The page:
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Thursday, March 8, 2012
Does Gold Still Sparkle for Morgan Stanley and Germany?
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A child finds a shiny rock in a creek, thousands of years ago, and the human race
is introduced to gold for the first time.
and gold was first discovered in its natural state, in streams all over the world. No doubt it was the
first metal known to early hominids.
Gold became a part of every human culture. Its brilliance, natural beauty, and luster, and its
great malleability and resistance to tarnish made it enjoyable to work and play with.
Because gold is dispersed widely throughout the geologic world, its discovery occurred to many different groups in many different
And nearly everyone who found it was impressed with it, and so was the developing culture in which they lived.
Gold was the first metal widely known to our species. When thinking about the historical progress of technology,
we consider the development of iron and copper-working as the greatest contributions to our species' economic and cultural progress –
but gold came first.
Gold is the easiest of the metals to work. It occurs in a virtually pure and workable state,
whereas most other metals tend to be found in ore-bodies that pose some difficulty in smelting.
Gold's early uses were no doubt
nor tarnishes) linked it to deities and royalty in early civilizations .
Gold has always been powerful stuff. The earliest history of human interaction with gold is long lost to us, but its association with
the gods, with immortality, and with wealth itself are common to many cultures throughout the world.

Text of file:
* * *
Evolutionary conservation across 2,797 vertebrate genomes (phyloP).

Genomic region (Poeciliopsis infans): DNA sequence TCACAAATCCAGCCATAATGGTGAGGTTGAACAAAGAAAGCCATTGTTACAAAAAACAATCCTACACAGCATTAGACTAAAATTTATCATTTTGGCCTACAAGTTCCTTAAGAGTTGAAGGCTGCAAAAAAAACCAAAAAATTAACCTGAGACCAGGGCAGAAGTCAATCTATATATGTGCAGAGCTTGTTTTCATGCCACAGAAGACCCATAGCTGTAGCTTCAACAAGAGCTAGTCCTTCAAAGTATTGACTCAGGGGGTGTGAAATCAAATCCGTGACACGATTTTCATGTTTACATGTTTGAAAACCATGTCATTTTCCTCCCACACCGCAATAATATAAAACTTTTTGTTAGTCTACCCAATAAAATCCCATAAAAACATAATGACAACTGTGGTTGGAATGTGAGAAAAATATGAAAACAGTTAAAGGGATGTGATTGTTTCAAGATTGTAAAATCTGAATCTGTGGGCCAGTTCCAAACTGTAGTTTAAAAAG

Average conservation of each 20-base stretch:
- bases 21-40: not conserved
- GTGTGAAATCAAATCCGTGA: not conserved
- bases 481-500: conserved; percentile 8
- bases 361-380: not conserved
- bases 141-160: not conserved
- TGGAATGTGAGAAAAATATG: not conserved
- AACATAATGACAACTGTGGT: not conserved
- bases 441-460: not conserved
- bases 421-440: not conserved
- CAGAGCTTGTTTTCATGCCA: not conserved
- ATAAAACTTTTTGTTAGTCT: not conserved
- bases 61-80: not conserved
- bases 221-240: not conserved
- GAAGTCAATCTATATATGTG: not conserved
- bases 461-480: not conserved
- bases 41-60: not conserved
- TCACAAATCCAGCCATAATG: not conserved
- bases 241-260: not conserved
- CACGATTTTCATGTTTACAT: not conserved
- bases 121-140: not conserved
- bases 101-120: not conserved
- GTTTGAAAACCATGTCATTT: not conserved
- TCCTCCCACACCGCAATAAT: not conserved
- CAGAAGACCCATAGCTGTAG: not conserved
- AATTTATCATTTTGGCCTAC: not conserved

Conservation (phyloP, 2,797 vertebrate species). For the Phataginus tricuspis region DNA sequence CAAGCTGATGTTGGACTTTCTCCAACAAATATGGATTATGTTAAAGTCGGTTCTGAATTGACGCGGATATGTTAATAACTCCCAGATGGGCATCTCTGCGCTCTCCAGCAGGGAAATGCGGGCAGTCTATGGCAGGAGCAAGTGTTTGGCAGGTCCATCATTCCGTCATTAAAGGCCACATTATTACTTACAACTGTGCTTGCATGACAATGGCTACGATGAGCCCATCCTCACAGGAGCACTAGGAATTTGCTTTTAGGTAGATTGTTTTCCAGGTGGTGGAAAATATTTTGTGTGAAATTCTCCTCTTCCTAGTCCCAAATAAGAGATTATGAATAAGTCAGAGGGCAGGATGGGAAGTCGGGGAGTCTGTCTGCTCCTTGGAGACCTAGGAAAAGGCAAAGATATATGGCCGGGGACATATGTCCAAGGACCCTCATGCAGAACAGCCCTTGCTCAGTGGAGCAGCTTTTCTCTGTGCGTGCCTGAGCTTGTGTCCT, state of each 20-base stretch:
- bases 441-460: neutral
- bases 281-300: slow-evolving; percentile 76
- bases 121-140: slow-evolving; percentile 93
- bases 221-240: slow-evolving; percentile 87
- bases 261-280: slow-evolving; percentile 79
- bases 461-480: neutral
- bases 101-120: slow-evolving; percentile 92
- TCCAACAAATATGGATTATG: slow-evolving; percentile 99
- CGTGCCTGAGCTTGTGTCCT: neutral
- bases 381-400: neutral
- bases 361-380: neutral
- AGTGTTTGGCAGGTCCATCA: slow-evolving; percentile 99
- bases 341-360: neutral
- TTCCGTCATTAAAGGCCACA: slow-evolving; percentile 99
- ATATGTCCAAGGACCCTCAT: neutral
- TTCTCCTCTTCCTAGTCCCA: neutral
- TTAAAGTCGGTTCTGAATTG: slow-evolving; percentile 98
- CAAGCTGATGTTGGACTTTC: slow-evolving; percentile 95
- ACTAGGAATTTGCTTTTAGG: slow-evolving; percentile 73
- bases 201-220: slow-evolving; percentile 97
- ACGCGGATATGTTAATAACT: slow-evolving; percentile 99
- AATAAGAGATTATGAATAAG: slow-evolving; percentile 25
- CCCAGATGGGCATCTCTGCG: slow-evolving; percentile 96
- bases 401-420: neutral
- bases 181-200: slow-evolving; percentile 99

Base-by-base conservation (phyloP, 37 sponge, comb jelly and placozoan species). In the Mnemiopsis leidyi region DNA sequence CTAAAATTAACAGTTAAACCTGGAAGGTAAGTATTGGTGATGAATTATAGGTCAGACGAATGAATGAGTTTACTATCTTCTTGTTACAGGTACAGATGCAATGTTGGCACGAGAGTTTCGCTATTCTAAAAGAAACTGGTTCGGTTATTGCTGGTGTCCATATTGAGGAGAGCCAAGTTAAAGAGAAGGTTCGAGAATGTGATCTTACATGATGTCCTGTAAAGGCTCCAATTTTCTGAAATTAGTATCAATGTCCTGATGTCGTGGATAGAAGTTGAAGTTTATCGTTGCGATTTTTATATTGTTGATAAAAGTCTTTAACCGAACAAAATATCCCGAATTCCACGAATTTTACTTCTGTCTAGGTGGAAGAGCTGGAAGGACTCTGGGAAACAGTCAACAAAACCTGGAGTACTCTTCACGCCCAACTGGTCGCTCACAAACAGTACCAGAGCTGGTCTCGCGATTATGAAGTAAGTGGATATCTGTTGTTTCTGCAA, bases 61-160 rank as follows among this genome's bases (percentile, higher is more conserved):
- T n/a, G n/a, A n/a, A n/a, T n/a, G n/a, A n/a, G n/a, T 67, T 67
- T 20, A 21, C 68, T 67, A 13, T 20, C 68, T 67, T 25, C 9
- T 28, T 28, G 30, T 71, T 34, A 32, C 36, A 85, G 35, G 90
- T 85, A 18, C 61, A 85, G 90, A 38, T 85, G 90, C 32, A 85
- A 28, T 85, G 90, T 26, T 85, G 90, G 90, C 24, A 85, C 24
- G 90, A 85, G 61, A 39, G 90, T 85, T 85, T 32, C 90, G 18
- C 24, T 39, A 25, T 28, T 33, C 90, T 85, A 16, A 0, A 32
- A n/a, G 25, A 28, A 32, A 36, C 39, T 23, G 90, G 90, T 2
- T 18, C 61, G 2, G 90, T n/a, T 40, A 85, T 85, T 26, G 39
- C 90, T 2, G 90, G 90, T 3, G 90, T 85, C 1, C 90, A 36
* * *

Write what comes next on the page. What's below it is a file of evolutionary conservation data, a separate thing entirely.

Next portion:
Early civilizations equated gold with gods and rulers, and gold was sought in their name and dedicated to their glorification.
Humans almost intuitively place a high value on gold, equating it with power, beauty, and the cultural elite.
And since gold is widely distributed all over the globe, we find this same thinking about gold throughout ancient
And modern civilizations everywhere.
Gold, beauty, and power have always gone together. Gold in ancient times was made into shrines and idols
("the Golden Calf"), plates, cups, vases and vessels of all kinds, and of course, jewelry for personal adornment.
The "Gold of Troy" treasure hoard, excavated in Turkey and dating to the era 2450 -2600 B.C., show the range of gold-work
from delicate jewelry to a gold gravy boat weighing a full troy pound. This was a time when gold was highly valued,
but had not yet become money itself. Rather, it was owned by the powerful and well-connected, or made into objects of worship,
or used to decorate sacred locations.
Gold has always had value to humans, even before it was money. This is demonstrated by the extraordinary efforts made to obtain it.
Prospecting for gold was a worldwide effort going back thousands of years, even before the first money in the form of
gold coins appeared about 700 B.C.
In the quest for gold by the Phoenicians, Egyptians, Indians, Hittites, Chinese, and others, prisoners of war were sent to
work the mines, as were slaves and criminals. And this happened during a time when gold had no value as 'money,'
but was just considered a desirable commodity in and of itself.
The 'value' of gold was accepted all over the world. Today, as in ancient times, the intrinsic appeal of gold itself has that
universal appeal to humans. But how did gold come to be a commodity, a measurable unit of value?